11. techguy688 says:

    the spec tools overdriver is one of my favorites. it has 2 speeds and a silent ratchet action drive. it has a 1:1 ratio with one hand, but hold the black transmission housing with your other hand is shifts to provide 4 X speed. the new handle looks more comfortable than the old one. it is great for removing long screws without all the turning of a regular ratcheting screw driver
    the klien 10 in one is also a great general purpose screwdriver. I have 2 or 3 in different kits.

  12. ToolGuyd says:

    Fred, I’m glad that I could help. =)

  13. aggiemike says:

    I’ll put my vote in on the Klein 10 in 1. It’s my favorite screwdriver,use it everywhere. The bits are ground to fit very well and you can use it to accomplish many tasks.

  14. fred says:

    I suspect that Pratt-Read (the OEM for many of the Sears Screwdrivers) may make some of the other branded ones too.

  15. Kevin says:

    This here is my multi-bit driver for around the shop. It’s the Craftsman ratcheting magnetic bit driver.

    First, yes the shank is a little large so it’s not perfect for precision work or tight spaces, but for most around the house applications and fix-ups, it comes in handy. The end of the shank is magnetic so if you’re using it to screw something in it will hold it in place as well as prevent removed screws from falling into the abyss.

    It comes with 26 different bits (4 Phillips, 5 slots, 6 torx, 4 Robinson, and 6 Allen) which are included in a rubberized bit holder that can be put on your belt. If you don’t want to carry the bit holder with you, you can fit 6 bits of your choice into the handle plus the one loaded into the shank so you can take just the bits you need with you or bring them all and have everything handy.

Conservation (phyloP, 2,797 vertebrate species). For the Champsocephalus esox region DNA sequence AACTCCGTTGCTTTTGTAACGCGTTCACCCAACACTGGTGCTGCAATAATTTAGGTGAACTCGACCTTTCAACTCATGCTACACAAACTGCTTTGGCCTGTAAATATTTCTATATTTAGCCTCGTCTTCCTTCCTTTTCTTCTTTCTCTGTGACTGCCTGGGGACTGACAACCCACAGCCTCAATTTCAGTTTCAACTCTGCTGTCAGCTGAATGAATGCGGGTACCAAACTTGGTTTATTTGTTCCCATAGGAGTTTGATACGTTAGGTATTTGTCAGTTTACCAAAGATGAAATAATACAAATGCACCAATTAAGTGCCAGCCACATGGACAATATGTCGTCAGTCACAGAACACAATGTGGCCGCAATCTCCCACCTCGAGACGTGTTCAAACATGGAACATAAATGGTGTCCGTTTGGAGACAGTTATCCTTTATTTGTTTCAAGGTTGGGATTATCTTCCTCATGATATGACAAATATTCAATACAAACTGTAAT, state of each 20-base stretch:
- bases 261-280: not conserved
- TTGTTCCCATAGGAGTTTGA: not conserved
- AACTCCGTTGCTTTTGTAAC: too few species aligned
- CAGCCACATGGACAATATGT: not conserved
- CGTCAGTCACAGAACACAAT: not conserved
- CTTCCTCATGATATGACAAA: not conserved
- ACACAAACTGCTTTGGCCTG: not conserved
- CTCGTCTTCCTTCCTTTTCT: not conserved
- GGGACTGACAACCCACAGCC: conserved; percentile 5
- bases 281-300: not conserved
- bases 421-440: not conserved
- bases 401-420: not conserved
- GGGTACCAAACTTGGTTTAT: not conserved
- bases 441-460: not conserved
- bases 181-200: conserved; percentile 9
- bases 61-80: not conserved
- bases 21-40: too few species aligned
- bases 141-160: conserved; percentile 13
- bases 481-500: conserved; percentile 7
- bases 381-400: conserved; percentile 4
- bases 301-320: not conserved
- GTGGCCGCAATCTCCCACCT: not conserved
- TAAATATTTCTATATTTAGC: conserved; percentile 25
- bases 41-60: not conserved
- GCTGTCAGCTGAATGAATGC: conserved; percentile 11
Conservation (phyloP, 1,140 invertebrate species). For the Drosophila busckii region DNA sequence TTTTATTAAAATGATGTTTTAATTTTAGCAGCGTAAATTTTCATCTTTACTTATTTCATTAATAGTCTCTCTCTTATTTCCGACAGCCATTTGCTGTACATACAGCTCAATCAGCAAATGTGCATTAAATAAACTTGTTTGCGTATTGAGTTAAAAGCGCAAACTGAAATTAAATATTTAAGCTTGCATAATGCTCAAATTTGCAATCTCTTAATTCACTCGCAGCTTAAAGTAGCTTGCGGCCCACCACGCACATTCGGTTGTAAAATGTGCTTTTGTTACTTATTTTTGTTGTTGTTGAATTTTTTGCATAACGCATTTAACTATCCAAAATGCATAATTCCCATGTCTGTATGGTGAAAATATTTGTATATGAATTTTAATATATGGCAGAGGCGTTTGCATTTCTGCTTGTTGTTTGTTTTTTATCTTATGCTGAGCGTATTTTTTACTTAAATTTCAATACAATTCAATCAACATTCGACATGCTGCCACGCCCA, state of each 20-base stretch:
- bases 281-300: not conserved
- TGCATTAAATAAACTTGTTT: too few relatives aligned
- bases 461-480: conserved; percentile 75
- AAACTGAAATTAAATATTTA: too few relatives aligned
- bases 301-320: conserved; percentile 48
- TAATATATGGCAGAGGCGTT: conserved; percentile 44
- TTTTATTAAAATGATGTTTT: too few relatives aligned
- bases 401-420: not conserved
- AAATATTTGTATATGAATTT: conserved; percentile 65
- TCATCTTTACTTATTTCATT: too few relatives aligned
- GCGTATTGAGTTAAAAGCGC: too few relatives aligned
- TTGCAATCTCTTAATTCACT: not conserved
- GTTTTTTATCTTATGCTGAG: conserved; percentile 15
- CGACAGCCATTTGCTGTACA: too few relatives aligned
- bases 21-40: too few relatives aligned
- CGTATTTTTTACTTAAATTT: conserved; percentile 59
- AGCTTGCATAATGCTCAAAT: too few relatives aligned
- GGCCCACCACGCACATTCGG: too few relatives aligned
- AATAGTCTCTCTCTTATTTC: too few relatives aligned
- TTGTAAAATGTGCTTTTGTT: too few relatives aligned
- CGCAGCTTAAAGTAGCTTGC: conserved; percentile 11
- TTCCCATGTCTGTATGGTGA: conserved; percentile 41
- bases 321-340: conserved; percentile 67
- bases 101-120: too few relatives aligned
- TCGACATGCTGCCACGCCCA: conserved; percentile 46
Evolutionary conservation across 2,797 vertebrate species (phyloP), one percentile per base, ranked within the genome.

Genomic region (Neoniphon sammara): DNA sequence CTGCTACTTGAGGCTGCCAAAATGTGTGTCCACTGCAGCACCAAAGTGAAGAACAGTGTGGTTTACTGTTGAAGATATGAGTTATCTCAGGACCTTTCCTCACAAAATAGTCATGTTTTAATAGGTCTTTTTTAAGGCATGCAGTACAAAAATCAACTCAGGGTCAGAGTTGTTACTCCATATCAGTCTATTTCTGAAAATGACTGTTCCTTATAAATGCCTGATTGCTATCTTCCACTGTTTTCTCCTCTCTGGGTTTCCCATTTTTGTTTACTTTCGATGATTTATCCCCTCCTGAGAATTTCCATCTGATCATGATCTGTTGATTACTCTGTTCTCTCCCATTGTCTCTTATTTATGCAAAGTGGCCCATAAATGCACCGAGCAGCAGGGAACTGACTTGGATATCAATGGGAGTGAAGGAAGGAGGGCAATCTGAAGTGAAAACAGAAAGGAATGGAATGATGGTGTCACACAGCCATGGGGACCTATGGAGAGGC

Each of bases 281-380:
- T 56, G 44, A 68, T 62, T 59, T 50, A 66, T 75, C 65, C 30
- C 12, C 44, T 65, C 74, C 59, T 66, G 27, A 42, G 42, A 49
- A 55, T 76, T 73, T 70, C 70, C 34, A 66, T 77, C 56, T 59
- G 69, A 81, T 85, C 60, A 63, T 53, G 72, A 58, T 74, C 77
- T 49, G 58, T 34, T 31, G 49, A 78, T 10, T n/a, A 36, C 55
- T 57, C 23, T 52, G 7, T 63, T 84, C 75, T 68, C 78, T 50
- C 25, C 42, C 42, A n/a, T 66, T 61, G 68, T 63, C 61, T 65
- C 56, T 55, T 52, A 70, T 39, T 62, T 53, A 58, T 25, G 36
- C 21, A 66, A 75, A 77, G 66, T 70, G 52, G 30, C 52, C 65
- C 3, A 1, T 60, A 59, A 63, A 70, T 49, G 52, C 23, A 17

3 position ratchet for forward, reverse, and lock and a rubberized construction that is actually surprisingly comfortable when used for an extended period of time. Craftsman Lifetime Warranty as always.

    Honestly, I’ve very rarely had to reach for another screwdriver around the house when I have this one. It covers most any base and it’s a standard sized bit so you can always buy ones that you need and mix and match the set.



  16. Dr. No says:

    I prefer this 6-in-1 style where it has full screwdriver shafts that slide out of the handle and lock in. The shafts cant come out and get lost and it lets you get into narrow holes.

    The downside is that you cant just replace a bit if the tip gets damaged.

    If anyone knows of another manufacture who make a very high quality version of this, I would be very interested in it.

  17. Kevin says:

    @ Dr. No

    This is a similar premise but instead of loading the entire shaft, you just load the bit. Same turn to select design thought.


  18. Gordon says:

    to Dr. No

    The Picquic screwdrivers have several versions of what you describe. I have a few of these and really like the quality and the heft.


  19. Toddi says:

    I call your Klein 10 in 1 and raise to 11 in 1!

  20. jeff says:

    I’m a fan of the craftsman 6-in-1. I can flip the shaft and bits in one hand (but I have big hands). It is always in my mobile toolkit where space is at a premium.


  21. metis says:

    one more vote for the klein 10 in 1. it’s the best by a mile.

  22. mike says:

    Klein … I’ve got one in each of my cars, my motorcycle, plane and tool boxes; probably 7 in total.

  23. Jerry says:

    Add me to the fans of the Klein 10-in-1. One of the best tools made and I use this many times a day, every day, at work. At 10 bucks (average price) it is a great bargain and made by Klein too! It is comfortable in the hand and provides a good grip.

  24. Brett from Utah says:

    You electrical guys all know that Klien has an 11 in 1 too right?…Same tool but you also have a 11/32″ bit on one end of the shaft- You non-electric guys may be asking “Whats the use of an 11/32″ anything?…” but if you work on electrical fixtures you will find that many fluorescent ballasts are held in with an 11/32″ nut…And when I don’t have my 11 in 1, I scream and curse as I remove and install these fasteners with the wrong tool( usually a pair of linesman’s pliers- definitely the wrong tool…) I love my 11 in 1…..